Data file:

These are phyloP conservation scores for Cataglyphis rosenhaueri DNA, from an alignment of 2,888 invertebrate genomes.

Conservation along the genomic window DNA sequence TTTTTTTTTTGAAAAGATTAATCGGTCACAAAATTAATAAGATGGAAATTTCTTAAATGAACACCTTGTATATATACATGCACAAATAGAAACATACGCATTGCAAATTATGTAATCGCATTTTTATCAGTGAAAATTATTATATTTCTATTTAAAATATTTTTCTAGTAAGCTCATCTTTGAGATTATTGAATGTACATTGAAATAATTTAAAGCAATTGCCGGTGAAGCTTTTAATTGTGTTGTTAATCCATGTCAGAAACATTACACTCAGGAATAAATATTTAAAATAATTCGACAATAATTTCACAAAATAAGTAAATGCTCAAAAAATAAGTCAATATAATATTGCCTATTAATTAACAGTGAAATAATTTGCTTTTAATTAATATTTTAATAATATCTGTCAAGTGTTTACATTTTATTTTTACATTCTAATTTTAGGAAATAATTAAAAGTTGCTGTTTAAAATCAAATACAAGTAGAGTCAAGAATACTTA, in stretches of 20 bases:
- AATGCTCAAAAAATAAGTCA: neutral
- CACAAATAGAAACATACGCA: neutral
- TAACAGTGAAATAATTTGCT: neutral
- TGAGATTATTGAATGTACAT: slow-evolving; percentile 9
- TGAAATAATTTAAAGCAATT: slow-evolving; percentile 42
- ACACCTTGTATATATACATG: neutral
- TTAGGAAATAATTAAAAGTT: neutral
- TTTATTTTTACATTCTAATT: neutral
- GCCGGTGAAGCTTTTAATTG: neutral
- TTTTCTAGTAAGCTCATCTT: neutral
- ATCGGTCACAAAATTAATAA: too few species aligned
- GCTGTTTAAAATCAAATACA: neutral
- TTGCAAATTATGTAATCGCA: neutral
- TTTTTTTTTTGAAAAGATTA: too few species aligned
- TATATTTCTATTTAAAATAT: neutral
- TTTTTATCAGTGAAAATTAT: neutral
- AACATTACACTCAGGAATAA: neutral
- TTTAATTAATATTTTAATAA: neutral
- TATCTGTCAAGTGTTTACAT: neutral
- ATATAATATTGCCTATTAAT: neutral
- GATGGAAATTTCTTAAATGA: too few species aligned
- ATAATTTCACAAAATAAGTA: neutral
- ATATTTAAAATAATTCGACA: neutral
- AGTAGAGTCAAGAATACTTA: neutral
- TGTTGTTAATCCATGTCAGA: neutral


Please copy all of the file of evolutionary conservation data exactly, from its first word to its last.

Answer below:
These are phyloP conservation scores for Cataglyphis rosenhaueri DNA, from an alignment of 2,888 invertebrate genomes.

Conservation along the genomic window DNA sequence TTTTTTTTTTGAAAAGATTAATCGGTCACAAAATTAATAAGATGGAAATTTCTTAAATGAACACCTTGTATATATACATGCACAAATAGAAACATACGCATTGCAAATTATGTAATCGCATTTTTATCAGTGAAAATTATTATATTTCTATTTAAAATATTTTTCTAGTAAGCTCATCTTTGAGATTATTGAATGTACATTGAAATAATTTAAAGCAATTGCCGGTGAAGCTTTTAATTGTGTTGTTAATCCATGTCAGAAACATTACACTCAGGAATAAATATTTAAAATAATTCGACAATAATTTCACAAAATAAGTAAATGCTCAAAAAATAAGTCAATATAATATTGCCTATTAATTAACAGTGAAATAATTTGCTTTTAATTAATATTTTAATAATATCTGTCAAGTGTTTACATTTTATTTTTACATTCTAATTTTAGGAAATAATTAAAAGTTGCTGTTTAAAATCAAATACAAGTAGAGTCAAGAATACTTA, in stretches of 20 bases:
- AATGCTCAAAAAATAAGTCA: neutral
- CACAAATAGAAACATACGCA: neutral
- TAACAGTGAAATAATTTGCT: neutral
- TGAGATTATTGAATGTACAT: slow-evolving; percentile 9
- TGAAATAATTTAAAGCAATT: slow-evolving; percentile 42
- ACACCTTGTATATATACATG: neutral
- TTAGGAAATAATTAAAAGTT: neutral
- TTTATTTTTACATTCTAATT: neutral
- GCCGGTGAAGCTTTTAATTG: neutral
- TTTTCTAGTAAGCTCATCTT: neutral
- ATCGGTCACAAAATTAATAA: too few species aligned
- GCTGTTTAAAATCAAATACA: neutral
- TTGCAAATTATGTAATCGCA: neutral
- TTTTTTTTTTGAAAAGATTA: too few species aligned
- TATATTTCTATTTAAAATAT: neutral
- TTTTTATCAGTGAAAATTAT: neutral
- AACATTACACTCAGGAATAA: neutral
- TTTAATTAATATTTTAATAA: neutral
- TATCTGTCAAGTGTTTACAT: neutral
- ATATAATATTGCCTATTAAT: neutral
- GATGGAAATTTCTTAAATGA: too few species aligned
- ATAATTTCACAAAATAAGTA: neutral
- ATATTTAAAATAATTCGACA: neutral
- AGTAGAGTCAAGAATACTTA: neutral
- TGTTGTTAATCCATGTCAGA: neutral